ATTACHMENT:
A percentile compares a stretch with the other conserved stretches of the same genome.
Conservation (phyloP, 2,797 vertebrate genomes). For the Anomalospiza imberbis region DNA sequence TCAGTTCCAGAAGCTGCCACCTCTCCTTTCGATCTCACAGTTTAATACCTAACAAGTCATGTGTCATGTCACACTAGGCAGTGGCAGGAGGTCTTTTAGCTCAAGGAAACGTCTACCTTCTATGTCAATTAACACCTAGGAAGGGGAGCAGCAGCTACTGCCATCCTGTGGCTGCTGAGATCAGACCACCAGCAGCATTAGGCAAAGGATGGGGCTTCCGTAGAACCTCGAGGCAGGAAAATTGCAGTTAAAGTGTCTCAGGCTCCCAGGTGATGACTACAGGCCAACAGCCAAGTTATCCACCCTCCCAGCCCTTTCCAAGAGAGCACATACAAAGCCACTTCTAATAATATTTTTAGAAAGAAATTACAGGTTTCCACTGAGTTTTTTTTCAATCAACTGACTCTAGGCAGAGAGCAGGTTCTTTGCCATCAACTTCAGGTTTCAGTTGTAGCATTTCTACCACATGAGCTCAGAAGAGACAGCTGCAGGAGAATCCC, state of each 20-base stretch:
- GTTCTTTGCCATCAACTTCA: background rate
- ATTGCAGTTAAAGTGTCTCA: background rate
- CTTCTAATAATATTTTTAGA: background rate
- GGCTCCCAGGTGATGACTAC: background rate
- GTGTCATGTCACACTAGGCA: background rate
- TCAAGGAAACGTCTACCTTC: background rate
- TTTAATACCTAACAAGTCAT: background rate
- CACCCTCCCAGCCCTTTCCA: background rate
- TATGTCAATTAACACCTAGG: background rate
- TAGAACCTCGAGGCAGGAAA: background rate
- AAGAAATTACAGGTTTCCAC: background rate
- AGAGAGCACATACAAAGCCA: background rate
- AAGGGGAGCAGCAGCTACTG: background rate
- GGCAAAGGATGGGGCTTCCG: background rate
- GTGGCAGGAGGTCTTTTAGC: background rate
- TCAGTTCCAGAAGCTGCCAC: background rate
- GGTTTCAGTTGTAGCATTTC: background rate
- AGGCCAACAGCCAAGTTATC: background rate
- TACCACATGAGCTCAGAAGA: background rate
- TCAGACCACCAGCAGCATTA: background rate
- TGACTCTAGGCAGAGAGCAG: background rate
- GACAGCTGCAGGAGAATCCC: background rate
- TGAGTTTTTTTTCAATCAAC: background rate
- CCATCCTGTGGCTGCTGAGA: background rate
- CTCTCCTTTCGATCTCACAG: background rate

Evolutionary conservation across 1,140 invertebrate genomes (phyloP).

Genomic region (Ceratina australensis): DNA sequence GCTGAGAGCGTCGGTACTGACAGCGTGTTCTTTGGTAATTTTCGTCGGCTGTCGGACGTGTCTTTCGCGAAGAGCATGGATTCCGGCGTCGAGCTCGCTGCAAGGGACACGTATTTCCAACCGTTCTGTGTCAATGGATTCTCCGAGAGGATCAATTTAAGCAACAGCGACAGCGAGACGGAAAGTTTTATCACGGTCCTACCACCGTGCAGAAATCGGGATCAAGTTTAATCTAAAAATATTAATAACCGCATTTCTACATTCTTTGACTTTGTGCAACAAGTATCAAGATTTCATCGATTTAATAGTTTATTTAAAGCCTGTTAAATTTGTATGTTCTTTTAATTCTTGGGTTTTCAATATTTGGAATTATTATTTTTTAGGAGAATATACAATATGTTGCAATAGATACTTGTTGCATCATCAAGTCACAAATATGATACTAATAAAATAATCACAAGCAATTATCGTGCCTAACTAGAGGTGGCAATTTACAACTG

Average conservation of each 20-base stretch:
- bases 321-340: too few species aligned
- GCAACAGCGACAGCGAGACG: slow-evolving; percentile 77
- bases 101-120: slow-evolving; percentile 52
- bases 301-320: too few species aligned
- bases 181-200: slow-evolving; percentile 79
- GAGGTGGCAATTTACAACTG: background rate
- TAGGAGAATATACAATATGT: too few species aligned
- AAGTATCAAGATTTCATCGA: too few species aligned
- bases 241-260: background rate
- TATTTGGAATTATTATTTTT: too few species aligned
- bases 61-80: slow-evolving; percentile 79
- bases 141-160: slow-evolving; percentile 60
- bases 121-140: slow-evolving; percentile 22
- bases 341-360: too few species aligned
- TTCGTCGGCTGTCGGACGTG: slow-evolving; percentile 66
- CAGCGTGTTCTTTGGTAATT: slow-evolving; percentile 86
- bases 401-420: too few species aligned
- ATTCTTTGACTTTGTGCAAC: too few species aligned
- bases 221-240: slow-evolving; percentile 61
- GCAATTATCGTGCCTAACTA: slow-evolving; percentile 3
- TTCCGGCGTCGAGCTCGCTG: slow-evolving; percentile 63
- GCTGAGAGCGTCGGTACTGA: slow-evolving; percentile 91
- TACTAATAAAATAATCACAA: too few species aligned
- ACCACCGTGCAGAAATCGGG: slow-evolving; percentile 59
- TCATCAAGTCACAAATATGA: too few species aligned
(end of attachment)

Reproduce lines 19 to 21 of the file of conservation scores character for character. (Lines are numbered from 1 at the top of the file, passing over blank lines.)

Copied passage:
- GGTTTCAGTTGTAGCATTTC: background rate
- AGGCCAACAGCCAAGTTATC: background rate
- TACCACATGAGCTCAGAAGA: background rate